Daily Dish

The inside scoop on food in Los Angeles

« Previous Post | Daily Dish Home | Next Post »

Season 2 of 'Jamie Oliver's Food Revolution' -- in L.A. -- set for Tuesday


Jamie Oliver kicks off the second season of his “Food Revolution” on Tuesday, showing viewers everywhere what Angelenos know first-hand: This city has a serious obesity problem.

But Oliver's healthful eating crusade was met with a cold shoulder at the start, something that will be documented as the show gets underway on ABC.

The ebullient Oliver doesn't give up, however. Although the end of the tale has yet to be determined -- he returns later in the month to finish shooting -- sources are already talking about the possibility of a peace treaty with the Los Angeles Unified School District.

Although the second season is set in L.A., “The same challenges are everywhere,” the British chef said Thursday in a telephone news conference to promote the show.

Improving the quality of school food has been high on Oliver’s list of projects, but for months he has tussled with the LAUSD and was kept from filming and working in school cafeterias -– something that was a centerpiece of the first season of “Food Revolution,” which took place in Huntington, W.Va.

In a rough cut of the first episode, Oliver sets up a tense stalemate with the school board. In fact, the faces of the board members and outgoing Supt. Ramon Cortines could be put into the “if looks could kill” category when he comes to them asking for entrée to a school.

“I never really expected to be banned from every single school in the district," said Oliver, who added that he felt plenty of support from families in the city for his mission of healthful eating in school and at home.

Oliver said at the news conference that he hopes John Deasy, who takes over as superintendent April 15, “is going to have a different strategy, a strategy that’s more inclusive.”

“My goal is not to fight with the LAUSD,” Oliver said.

The LAUSD on Thursday repeated its longstanding position on Oliver and his request. “We have already extended an invitation to Mr. Oliver to help LAUSD (sans cameras) with its menu committee or design a yearlong menu that meets all the health and nutritional requirements set forth by the federal and state government," LAUSD spokesman Robert Alaniz said. He added: "The invitation still holds."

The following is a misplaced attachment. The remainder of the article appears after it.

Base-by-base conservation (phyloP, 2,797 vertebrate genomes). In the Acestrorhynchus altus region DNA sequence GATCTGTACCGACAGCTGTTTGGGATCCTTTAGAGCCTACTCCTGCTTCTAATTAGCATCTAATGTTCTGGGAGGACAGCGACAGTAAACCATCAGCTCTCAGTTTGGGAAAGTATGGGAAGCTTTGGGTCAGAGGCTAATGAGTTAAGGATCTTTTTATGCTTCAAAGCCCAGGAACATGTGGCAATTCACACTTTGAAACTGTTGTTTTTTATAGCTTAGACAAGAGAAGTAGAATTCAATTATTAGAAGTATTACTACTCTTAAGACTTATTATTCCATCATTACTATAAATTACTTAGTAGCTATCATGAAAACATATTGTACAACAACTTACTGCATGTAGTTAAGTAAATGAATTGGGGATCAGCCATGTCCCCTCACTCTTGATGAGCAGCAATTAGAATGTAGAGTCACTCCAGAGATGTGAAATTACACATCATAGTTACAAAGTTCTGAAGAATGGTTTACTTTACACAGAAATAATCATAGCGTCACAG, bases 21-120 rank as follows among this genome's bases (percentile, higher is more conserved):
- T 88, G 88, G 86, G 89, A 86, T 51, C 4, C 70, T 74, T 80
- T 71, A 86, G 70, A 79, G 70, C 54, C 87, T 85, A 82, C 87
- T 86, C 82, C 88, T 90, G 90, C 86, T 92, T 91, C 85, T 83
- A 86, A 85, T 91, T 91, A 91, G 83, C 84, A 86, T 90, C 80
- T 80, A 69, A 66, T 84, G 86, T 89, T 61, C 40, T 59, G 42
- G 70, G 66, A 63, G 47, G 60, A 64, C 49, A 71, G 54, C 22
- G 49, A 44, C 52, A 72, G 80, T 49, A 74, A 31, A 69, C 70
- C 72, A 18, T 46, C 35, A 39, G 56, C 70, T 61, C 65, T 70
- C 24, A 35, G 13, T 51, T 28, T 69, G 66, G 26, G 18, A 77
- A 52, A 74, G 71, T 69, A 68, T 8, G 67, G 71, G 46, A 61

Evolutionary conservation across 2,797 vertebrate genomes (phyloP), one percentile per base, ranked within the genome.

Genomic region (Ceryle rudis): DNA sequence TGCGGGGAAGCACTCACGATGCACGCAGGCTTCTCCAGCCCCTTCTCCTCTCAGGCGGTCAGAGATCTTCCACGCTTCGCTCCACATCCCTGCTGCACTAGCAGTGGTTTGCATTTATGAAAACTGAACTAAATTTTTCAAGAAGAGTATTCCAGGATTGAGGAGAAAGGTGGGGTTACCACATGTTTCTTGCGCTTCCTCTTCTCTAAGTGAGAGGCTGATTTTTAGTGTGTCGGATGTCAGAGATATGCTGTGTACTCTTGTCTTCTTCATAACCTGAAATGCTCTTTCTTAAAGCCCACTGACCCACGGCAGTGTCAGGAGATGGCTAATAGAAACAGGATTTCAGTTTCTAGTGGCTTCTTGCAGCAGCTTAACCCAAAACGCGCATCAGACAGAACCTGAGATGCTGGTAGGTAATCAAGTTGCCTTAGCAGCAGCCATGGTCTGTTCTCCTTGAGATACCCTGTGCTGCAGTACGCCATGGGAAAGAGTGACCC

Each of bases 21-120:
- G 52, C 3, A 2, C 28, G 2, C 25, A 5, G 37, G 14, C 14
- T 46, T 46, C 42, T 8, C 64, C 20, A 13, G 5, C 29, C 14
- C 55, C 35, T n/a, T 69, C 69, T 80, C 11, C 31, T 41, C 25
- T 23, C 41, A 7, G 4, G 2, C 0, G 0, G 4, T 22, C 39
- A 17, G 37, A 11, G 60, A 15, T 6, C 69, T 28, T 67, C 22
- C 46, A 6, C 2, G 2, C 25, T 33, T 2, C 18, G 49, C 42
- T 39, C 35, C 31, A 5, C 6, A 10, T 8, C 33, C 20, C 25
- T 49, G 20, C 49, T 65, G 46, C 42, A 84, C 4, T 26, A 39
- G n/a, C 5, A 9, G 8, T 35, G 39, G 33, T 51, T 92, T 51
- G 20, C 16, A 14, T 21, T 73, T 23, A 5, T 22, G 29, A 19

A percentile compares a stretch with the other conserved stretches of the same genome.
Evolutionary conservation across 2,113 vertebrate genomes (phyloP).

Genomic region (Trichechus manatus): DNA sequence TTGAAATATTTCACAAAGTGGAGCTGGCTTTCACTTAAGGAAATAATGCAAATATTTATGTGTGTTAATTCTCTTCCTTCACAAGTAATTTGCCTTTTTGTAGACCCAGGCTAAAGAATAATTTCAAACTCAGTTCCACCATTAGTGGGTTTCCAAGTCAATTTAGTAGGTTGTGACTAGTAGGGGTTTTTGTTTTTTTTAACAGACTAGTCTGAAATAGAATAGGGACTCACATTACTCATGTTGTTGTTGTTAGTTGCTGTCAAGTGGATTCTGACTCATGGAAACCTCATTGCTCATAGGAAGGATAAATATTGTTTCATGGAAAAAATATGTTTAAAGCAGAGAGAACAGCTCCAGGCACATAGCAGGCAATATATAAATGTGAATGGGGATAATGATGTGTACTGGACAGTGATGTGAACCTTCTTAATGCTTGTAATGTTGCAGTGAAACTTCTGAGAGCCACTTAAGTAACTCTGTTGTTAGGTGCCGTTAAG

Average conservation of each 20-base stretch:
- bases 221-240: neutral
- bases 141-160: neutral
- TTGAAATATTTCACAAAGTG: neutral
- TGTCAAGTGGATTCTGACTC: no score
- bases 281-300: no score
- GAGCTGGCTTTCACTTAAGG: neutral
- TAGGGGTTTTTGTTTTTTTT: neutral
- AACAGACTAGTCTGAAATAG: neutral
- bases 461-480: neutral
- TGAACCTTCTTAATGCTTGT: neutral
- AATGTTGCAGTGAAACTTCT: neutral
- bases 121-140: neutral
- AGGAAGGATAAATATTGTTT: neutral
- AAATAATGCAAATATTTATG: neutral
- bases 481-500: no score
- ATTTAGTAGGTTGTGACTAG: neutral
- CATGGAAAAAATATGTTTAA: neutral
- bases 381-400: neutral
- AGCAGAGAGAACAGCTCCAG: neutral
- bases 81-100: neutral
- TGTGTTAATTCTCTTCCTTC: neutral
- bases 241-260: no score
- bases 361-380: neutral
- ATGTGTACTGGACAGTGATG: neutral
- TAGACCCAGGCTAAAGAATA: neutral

During the conference call, Oliver noted that it was Cortines who kept him from the cafeterias, though he managed to spend some time in West Adams Prep, a school west of downtown that runs under a contract with the district, before he was told to leave.

“If John Deasy wants to talk to me and wants to do what I know the public wants … if he’s really clever, you know, he’ll let us in for a filming and we can have a dialogue,” Oliver said.

And on another front, Oliver has talked with consultant Kate Adamick about looking at the LAUSD food services department budget to see whether she can find money to add to the 77 cents the district says it spends on food for each lunch.

Adamick, whose Cook for America organization trains cafeteria staff in healthful budget-conscious cooking, stressed that the district hasn’t asked for her input but expects she could find savings and revenue by studying how the district gets, prepares and serves food.

“Of course, I would be very happy to help L.A. do that if they want me there,” she said from New York.

And Oliver's show is not all about the schools. In the first episode, Oliver runs into some resistance trying to reform a fast-food menu.


He also has other pots on the stove in his revolution campaign. The Jamie Oliver Foundation is working with the California Endowment and the American Heart Assn. to bring healthful eating to some of the city’s poorer neighborhoods.

A huge mobile teaching kitchen -– funded through donations -- is parked for now in the California Endowment’s lot while staffers get ready to offer cooking classes in South L.A., starting perhaps in June, said Kathlyn Mead, chief operating officer and executive vice president of the endowment.

Her organization is funding classes for residents in an area “barraged by fast-food joints." And the Heart Assn. will help get gardens planted in those same neighborhoods, she said.

“As those gardens are harvested, Jamie Oliver’s truck will be there,” Mead said Thursday by telephone.

The Heart Assn. and Oliver’s foundation will seek funds to open five permanent community kitchens to offer classes in Los Angeles, Dallas, New York, Cleveland and Baltimore.

-- Mary MacVean

Photos: Jamie Oliver at work in L.A. Credit: Associated Press

Comments () | Archives (15)

The comments to this entry are closed.

Its hard to say where the 77 cents can come from right now, without seeing how their budget is spent. However one can start by not serving up the packaged "danish or donuts", thats got to be 25 cents right there. so now find say 6 cents off of chocolate milk and use unflavored(no sugar no chocolate) milk instead, we just found 31 cents to spend on real foods.